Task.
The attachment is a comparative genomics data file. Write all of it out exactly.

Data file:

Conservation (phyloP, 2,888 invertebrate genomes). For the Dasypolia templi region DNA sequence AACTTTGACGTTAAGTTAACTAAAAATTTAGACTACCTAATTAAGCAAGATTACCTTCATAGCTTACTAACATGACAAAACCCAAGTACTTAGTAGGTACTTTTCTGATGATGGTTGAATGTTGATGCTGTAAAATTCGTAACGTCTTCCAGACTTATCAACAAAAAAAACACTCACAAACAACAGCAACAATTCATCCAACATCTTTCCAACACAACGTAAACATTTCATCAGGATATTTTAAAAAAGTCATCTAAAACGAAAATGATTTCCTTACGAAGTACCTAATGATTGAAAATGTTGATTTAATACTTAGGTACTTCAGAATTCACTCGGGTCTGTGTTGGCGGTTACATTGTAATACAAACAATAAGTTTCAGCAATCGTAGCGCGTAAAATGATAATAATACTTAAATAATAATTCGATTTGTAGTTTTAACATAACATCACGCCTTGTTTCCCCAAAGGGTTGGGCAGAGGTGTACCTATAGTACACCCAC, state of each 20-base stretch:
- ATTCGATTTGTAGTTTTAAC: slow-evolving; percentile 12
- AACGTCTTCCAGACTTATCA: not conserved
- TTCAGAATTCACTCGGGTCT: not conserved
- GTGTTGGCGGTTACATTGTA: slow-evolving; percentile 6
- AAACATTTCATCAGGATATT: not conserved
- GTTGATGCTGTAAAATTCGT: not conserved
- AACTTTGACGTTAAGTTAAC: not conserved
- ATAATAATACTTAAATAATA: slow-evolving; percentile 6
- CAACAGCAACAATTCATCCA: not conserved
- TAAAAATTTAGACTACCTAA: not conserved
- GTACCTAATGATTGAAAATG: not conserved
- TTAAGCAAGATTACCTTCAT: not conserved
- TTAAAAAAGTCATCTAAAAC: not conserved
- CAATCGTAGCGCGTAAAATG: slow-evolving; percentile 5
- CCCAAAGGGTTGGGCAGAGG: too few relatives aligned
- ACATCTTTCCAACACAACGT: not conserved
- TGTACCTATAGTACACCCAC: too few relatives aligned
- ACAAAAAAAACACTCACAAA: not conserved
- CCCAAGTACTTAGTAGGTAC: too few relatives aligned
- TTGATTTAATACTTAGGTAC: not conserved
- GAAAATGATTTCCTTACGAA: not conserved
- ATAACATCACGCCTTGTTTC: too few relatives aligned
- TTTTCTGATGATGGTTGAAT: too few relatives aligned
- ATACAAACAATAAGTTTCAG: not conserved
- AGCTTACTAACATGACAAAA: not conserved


Conservation (phyloP, 2,888 invertebrate genomes). For the Dasypolia templi region DNA sequence AACTTTGACGTTAAGTTAACTAAAAATTTAGACTACCTAATTAAGCAAGATTACCTTCATAGCTTACTAACATGACAAAACCCAAGTACTTAGTAGGTACTTTTCTGATGATGGTTGAATGTTGATGCTGTAAAATTCGTAACGTCTTCCAGACTTATCAACAAAAAAAACACTCACAAACAACAGCAACAATTCATCCAACATCTTTCCAACACAACGTAAACATTTCATCAGGATATTTTAAAAAAGTCATCTAAAACGAAAATGATTTCCTTACGAAGTACCTAATGATTGAAAATGTTGATTTAATACTTAGGTACTTCAGAATTCACTCGGGTCTGTGTTGGCGGTTACATTGTAATACAAACAATAAGTTTCAGCAATCGTAGCGCGTAAAATGATAATAATACTTAAATAATAATTCGATTTGTAGTTTTAACATAACATCACGCCTTGTTTCCCCAAAGGGTTGGGCAGAGGTGTACCTATAGTACACCCAC, state of each 20-base stretch:
- ATTCGATTTGTAGTTTTAAC: slow-evolving; percentile 12
- AACGTCTTCCAGACTTATCA: not conserved
- TTCAGAATTCACTCGGGTCT: not conserved
- GTGTTGGCGGTTACATTGTA: slow-evolving; percentile 6
- AAACATTTCATCAGGATATT: not conserved
- GTTGATGCTGTAAAATTCGT: not conserved
- AACTTTGACGTTAAGTTAAC: not conserved
- ATAATAATACTTAAATAATA: slow-evolving; percentile 6
- CAACAGCAACAATTCATCCA: not conserved
- TAAAAATTTAGACTACCTAA: not conserved
- GTACCTAATGATTGAAAATG: not conserved
- TTAAGCAAGATTACCTTCAT: not conserved
- TTAAAAAAGTCATCTAAAAC: not conserved
- CAATCGTAGCGCGTAAAATG: slow-evolving; percentile 5
- CCCAAAGGGTTGGGCAGAGG: too few relatives aligned
- ACATCTTTCCAACACAACGT: not conserved
- TGTACCTATAGTACACCCAC: too few relatives aligned
- ACAAAAAAAACACTCACAAA: not conserved
- CCCAAGTACTTAGTAGGTAC: too few relatives aligned
- TTGATTTAATACTTAGGTAC: not conserved
- GAAAATGATTTCCTTACGAA: not conserved
- ATAACATCACGCCTTGTTTC: too few relatives aligned
- TTTTCTGATGATGGTTGAAT: too few relatives aligned
- ATACAAACAATAAGTTTCAG: not conserved
- AGCTTACTAACATGACAAAA: not conserved